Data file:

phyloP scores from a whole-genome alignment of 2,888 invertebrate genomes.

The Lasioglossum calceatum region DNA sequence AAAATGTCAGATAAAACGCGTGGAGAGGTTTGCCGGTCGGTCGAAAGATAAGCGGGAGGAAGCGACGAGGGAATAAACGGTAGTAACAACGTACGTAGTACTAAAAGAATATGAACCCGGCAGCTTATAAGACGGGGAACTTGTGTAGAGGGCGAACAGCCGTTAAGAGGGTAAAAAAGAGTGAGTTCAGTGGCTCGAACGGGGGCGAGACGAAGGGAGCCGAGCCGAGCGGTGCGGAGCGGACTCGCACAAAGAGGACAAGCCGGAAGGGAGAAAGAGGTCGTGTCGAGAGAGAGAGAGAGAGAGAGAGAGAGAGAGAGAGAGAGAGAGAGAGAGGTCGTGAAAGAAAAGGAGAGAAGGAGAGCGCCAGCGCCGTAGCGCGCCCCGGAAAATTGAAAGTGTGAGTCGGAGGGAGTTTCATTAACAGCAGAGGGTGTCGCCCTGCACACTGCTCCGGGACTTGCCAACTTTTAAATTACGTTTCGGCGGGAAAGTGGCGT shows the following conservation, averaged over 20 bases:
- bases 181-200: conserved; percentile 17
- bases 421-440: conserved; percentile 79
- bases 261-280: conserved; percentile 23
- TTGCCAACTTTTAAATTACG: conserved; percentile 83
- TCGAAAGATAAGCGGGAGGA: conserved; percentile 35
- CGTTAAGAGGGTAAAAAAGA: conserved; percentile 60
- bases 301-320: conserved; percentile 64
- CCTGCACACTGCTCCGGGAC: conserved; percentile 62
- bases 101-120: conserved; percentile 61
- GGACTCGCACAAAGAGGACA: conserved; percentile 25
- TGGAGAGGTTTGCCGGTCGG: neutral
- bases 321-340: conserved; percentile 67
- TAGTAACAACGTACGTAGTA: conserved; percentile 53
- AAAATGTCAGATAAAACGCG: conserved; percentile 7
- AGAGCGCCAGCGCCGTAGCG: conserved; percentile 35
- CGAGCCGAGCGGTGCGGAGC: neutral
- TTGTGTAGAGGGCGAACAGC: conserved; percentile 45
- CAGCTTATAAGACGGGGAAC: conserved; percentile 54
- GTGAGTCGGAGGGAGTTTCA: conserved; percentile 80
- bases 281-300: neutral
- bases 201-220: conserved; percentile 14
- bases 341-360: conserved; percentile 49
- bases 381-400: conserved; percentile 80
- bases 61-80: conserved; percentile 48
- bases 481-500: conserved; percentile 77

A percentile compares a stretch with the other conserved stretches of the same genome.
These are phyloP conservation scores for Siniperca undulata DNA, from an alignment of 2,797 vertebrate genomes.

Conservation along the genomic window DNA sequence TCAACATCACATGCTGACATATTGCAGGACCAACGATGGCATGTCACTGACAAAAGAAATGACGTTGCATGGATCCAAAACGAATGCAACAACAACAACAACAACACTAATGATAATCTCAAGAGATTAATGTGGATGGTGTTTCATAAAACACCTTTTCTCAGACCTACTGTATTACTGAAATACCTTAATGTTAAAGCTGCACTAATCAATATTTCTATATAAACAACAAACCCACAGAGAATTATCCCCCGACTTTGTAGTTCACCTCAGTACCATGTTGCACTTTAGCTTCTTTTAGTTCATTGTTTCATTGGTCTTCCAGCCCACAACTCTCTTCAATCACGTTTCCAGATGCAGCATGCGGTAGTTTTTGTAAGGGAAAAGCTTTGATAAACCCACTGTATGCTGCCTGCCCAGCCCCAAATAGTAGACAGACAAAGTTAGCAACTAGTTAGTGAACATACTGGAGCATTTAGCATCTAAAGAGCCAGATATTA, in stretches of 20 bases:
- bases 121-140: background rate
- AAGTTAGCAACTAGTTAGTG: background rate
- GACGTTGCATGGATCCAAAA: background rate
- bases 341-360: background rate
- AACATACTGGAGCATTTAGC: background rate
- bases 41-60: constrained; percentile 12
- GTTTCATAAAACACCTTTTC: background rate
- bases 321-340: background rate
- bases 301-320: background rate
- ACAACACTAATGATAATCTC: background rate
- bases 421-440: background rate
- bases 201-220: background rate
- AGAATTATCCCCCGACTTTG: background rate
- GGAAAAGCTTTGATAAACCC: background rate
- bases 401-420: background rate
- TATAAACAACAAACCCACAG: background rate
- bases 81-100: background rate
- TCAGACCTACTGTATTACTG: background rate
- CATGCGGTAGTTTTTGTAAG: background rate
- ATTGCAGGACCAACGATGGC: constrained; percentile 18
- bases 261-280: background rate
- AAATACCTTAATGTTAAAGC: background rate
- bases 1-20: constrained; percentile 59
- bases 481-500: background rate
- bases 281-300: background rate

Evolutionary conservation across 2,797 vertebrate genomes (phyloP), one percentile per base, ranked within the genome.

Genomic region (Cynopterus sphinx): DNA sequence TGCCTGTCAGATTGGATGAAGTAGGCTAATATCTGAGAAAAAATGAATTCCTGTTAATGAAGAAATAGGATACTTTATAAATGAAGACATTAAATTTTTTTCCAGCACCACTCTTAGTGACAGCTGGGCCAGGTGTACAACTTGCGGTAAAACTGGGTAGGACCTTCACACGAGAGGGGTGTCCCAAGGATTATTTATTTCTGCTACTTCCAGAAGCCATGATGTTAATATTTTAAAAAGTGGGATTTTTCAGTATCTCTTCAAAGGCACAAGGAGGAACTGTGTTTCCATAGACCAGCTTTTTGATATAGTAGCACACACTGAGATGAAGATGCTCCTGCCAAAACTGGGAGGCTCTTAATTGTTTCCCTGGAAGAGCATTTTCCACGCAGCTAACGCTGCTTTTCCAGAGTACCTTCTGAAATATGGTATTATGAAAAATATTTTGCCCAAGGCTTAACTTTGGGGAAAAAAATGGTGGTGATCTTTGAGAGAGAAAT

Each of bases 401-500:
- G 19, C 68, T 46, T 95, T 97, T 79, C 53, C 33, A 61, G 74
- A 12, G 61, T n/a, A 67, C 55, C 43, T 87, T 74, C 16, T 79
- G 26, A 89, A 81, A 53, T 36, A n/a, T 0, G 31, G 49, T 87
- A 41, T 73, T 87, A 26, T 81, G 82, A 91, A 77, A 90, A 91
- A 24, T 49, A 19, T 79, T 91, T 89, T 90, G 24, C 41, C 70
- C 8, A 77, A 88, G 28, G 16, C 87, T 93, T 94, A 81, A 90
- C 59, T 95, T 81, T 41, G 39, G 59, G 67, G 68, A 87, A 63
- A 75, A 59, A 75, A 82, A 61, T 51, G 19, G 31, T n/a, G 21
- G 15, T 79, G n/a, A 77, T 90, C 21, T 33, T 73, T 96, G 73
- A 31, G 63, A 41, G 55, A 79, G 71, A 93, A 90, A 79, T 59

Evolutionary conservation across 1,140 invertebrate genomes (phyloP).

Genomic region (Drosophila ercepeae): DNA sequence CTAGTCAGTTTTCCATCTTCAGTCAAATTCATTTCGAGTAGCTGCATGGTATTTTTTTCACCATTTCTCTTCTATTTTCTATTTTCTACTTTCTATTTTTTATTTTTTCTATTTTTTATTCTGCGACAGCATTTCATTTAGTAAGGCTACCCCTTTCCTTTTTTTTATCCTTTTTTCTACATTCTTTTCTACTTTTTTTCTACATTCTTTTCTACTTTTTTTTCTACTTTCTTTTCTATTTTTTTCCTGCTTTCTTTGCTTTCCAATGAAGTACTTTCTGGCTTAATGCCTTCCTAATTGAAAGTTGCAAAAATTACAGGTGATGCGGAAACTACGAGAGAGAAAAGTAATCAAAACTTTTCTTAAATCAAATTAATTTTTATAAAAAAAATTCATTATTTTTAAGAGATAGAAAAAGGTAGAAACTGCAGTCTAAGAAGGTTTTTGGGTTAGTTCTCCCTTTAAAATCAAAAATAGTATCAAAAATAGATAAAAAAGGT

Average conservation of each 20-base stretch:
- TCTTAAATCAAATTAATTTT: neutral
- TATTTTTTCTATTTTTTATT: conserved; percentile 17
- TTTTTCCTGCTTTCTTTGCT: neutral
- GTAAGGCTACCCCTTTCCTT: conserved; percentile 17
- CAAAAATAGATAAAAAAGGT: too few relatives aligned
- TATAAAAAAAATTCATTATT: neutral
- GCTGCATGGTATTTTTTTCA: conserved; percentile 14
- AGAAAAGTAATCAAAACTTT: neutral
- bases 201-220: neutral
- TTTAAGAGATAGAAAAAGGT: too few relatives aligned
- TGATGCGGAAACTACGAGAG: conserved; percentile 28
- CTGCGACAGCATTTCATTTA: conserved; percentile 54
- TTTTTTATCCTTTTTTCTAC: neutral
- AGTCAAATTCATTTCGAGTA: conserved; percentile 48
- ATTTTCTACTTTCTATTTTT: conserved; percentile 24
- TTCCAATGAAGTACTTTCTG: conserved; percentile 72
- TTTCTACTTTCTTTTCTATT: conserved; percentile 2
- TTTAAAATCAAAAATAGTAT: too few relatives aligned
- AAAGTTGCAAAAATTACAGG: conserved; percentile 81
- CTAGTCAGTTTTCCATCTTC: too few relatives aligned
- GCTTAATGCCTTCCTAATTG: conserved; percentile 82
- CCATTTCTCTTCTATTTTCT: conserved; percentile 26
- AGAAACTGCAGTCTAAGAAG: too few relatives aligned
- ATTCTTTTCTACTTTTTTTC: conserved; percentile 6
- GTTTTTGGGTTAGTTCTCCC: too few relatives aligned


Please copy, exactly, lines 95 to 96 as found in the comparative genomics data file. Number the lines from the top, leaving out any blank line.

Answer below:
- ATTCTTTTCTACTTTTTTTC: conserved; percentile 6
- GTTTTTGGGTTAGTTCTCCC: too few relatives aligned